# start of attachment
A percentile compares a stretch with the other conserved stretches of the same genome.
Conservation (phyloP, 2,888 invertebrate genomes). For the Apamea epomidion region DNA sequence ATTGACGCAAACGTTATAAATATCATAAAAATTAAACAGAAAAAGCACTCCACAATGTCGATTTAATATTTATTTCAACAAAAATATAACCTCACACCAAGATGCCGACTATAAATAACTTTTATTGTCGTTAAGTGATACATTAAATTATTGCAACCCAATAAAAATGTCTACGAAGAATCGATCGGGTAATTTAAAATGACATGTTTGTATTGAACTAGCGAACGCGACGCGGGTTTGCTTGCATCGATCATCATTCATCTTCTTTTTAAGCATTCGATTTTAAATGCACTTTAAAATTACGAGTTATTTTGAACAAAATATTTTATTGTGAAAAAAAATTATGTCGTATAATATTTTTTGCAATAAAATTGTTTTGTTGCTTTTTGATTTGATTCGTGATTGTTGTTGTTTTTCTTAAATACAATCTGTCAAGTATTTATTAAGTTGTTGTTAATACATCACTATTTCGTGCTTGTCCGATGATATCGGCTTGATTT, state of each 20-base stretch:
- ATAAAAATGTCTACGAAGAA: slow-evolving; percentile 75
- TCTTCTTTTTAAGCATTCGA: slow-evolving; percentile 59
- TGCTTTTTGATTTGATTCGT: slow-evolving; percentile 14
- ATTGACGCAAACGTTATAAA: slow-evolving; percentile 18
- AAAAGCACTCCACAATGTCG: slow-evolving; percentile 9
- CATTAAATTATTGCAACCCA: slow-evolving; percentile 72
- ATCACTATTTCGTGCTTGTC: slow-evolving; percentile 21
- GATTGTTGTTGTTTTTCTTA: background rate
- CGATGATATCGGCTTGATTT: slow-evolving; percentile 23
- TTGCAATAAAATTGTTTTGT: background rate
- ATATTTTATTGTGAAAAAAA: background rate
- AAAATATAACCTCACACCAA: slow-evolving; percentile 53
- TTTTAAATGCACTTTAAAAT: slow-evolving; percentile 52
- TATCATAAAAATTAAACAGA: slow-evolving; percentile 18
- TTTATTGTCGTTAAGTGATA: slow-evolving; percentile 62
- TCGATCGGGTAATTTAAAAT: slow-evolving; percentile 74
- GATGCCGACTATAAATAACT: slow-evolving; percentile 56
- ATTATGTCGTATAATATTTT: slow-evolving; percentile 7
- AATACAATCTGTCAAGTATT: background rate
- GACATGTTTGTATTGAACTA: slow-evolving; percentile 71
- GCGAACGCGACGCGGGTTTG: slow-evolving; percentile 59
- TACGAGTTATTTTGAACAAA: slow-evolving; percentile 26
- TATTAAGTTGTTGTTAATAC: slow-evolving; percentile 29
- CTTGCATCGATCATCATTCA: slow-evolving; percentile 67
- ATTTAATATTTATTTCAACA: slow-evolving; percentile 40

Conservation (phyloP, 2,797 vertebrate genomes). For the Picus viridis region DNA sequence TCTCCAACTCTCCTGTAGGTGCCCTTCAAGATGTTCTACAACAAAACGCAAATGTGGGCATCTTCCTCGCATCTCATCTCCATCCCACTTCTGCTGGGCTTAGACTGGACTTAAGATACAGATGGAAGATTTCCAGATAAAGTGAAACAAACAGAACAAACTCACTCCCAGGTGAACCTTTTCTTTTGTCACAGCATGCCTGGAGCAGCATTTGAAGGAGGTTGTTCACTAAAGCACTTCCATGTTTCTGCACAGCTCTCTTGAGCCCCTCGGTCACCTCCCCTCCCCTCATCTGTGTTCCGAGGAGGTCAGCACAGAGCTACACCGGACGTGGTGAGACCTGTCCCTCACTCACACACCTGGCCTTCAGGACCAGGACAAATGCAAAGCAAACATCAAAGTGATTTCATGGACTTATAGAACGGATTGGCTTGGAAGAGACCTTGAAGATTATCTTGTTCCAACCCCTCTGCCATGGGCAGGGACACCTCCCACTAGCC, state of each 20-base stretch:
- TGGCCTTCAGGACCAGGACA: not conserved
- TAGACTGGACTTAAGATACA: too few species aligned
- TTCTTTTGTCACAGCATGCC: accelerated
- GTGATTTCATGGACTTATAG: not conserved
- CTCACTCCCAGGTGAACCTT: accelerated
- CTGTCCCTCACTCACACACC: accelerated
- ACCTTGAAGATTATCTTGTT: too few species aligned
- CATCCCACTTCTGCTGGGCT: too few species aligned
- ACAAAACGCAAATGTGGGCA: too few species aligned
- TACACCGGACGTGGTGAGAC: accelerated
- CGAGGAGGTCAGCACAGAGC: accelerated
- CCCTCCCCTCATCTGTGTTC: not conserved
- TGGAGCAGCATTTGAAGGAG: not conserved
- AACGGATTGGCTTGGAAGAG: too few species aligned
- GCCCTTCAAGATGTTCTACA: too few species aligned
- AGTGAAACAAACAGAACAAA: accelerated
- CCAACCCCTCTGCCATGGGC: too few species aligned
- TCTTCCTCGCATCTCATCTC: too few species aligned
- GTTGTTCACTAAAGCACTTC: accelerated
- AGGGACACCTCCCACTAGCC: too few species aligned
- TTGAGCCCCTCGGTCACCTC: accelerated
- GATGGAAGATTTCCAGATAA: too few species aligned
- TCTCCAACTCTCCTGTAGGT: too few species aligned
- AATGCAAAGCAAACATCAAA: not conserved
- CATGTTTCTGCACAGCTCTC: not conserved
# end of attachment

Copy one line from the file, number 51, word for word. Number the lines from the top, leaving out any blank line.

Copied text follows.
- TCTCCAACTCTCCTGTAGGT: too few species aligned